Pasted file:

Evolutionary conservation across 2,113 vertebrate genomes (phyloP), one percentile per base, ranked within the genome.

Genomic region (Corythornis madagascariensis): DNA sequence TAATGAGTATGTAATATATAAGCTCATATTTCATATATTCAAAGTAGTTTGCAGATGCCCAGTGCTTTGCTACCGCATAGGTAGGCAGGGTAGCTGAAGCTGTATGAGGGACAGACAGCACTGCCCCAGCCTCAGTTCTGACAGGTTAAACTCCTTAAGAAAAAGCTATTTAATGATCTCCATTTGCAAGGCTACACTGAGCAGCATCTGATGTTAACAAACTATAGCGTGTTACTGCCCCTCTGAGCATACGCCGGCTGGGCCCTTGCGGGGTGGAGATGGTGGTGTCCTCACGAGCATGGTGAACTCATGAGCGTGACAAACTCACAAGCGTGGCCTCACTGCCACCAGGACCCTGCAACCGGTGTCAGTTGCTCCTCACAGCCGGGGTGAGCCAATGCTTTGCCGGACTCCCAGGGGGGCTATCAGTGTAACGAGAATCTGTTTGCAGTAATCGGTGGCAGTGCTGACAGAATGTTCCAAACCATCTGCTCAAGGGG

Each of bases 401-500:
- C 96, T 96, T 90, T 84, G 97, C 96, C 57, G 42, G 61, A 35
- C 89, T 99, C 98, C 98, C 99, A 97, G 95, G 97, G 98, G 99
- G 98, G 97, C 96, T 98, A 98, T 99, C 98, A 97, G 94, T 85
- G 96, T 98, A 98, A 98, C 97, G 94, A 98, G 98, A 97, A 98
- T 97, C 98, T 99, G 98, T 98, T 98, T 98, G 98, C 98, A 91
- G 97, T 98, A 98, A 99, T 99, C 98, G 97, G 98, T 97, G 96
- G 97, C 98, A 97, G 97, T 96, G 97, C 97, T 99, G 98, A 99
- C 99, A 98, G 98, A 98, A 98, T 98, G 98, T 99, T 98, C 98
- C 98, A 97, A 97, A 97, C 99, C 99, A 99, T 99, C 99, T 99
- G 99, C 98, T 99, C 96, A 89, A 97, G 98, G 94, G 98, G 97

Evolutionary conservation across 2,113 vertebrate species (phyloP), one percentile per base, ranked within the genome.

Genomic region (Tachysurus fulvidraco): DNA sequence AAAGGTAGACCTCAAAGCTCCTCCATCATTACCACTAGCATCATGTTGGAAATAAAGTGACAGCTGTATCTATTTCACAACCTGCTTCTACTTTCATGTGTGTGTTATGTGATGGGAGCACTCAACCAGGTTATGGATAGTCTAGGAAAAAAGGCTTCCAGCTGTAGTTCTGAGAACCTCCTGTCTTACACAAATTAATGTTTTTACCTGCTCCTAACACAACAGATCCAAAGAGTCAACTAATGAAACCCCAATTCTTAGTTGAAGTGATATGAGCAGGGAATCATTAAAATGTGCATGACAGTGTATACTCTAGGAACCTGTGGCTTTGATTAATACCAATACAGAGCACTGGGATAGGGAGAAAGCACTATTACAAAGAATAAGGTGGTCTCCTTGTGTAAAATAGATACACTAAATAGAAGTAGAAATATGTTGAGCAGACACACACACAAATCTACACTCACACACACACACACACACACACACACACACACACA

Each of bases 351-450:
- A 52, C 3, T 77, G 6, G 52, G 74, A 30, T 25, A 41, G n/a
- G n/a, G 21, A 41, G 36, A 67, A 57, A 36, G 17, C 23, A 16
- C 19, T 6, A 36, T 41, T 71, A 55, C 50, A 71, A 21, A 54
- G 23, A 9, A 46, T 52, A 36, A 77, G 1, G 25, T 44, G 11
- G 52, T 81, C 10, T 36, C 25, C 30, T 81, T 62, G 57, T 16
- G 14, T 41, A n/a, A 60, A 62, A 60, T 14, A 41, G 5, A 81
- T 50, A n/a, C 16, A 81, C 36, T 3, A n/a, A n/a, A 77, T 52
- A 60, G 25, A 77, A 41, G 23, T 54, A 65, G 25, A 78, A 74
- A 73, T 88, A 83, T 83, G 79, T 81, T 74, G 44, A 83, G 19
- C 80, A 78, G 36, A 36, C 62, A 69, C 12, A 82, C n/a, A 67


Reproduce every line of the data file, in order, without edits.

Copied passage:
Evolutionary conservation across 2,113 vertebrate genomes (phyloP), one percentile per base, ranked within the genome.

Genomic region (Corythornis madagascariensis): DNA sequence TAATGAGTATGTAATATATAAGCTCATATTTCATATATTCAAAGTAGTTTGCAGATGCCCAGTGCTTTGCTACCGCATAGGTAGGCAGGGTAGCTGAAGCTGTATGAGGGACAGACAGCACTGCCCCAGCCTCAGTTCTGACAGGTTAAACTCCTTAAGAAAAAGCTATTTAATGATCTCCATTTGCAAGGCTACACTGAGCAGCATCTGATGTTAACAAACTATAGCGTGTTACTGCCCCTCTGAGCATACGCCGGCTGGGCCCTTGCGGGGTGGAGATGGTGGTGTCCTCACGAGCATGGTGAACTCATGAGCGTGACAAACTCACAAGCGTGGCCTCACTGCCACCAGGACCCTGCAACCGGTGTCAGTTGCTCCTCACAGCCGGGGTGAGCCAATGCTTTGCCGGACTCCCAGGGGGGCTATCAGTGTAACGAGAATCTGTTTGCAGTAATCGGTGGCAGTGCTGACAGAATGTTCCAAACCATCTGCTCAAGGGG

Each of bases 401-500:
- C 96, T 96, T 90, T 84, G 97, C 96, C 57, G 42, G 61, A 35
- C 89, T 99, C 98, C 98, C 99, A 97, G 95, G 97, G 98, G 99
- G 98, G 97, C 96, T 98, A 98, T 99, C 98, A 97, G 94, T 85
- G 96, T 98, A 98, A 98, C 97, G 94, A 98, G 98, A 97, A 98
- T 97, C 98, T 99, G 98, T 98, T 98, T 98, G 98, C 98, A 91
- G 97, T 98, A 98, A 99, T 99, C 98, G 97, G 98, T 97, G 96
- G 97, C 98, A 97, G 97, T 96, G 97, C 97, T 99, G 98, A 99
- C 99, A 98, G 98, A 98, A 98, T 98, G 98, T 99, T 98, C 98
- C 98, A 97, A 97, A 97, C 99, C 99, A 99, T 99, C 99, T 99
- G 99, C 98, T 99, C 96, A 89, A 97, G 98, G 94, G 98, G 97

Evolutionary conservation across 2,113 vertebrate species (phyloP), one percentile per base, ranked within the genome.

Genomic region (Tachysurus fulvidraco): DNA sequence AAAGGTAGACCTCAAAGCTCCTCCATCATTACCACTAGCATCATGTTGGAAATAAAGTGACAGCTGTATCTATTTCACAACCTGCTTCTACTTTCATGTGTGTGTTATGTGATGGGAGCACTCAACCAGGTTATGGATAGTCTAGGAAAAAAGGCTTCCAGCTGTAGTTCTGAGAACCTCCTGTCTTACACAAATTAATGTTTTTACCTGCTCCTAACACAACAGATCCAAAGAGTCAACTAATGAAACCCCAATTCTTAGTTGAAGTGATATGAGCAGGGAATCATTAAAATGTGCATGACAGTGTATACTCTAGGAACCTGTGGCTTTGATTAATACCAATACAGAGCACTGGGATAGGGAGAAAGCACTATTACAAAGAATAAGGTGGTCTCCTTGTGTAAAATAGATACACTAAATAGAAGTAGAAATATGTTGAGCAGACACACACACAAATCTACACTCACACACACACACACACACACACACACACACACACA

Each of bases 351-450:
- A 52, C 3, T 77, G 6, G 52, G 74, A 30, T 25, A 41, G n/a
- G n/a, G 21, A 41, G 36, A 67, A 57, A 36, G 17, C 23, A 16
- C 19, T 6, A 36, T 41, T 71, A 55, C 50, A 71, A 21, A 54
- G 23, A 9, A 46, T 52, A 36, A 77, G 1, G 25, T 44, G 11
- G 52, T 81, C 10, T 36, C 25, C 30, T 81, T 62, G 57, T 16
- G 14, T 41, A n/a, A 60, A 62, A 60, T 14, A 41, G 5, A 81
- T 50, A n/a, C 16, A 81, C 36, T 3, A n/a, A n/a, A 77, T 52
- A 60, G 25, A 77, A 41, G 23, T 54, A 65, G 25, A 78, A 74
- A 73, T 88, A 83, T 83, G 79, T 81, T 74, G 44, A 83, G 19
- C 80, A 78, G 36, A 36, C 62, A 69, C 12, A 82, C n/a, A 67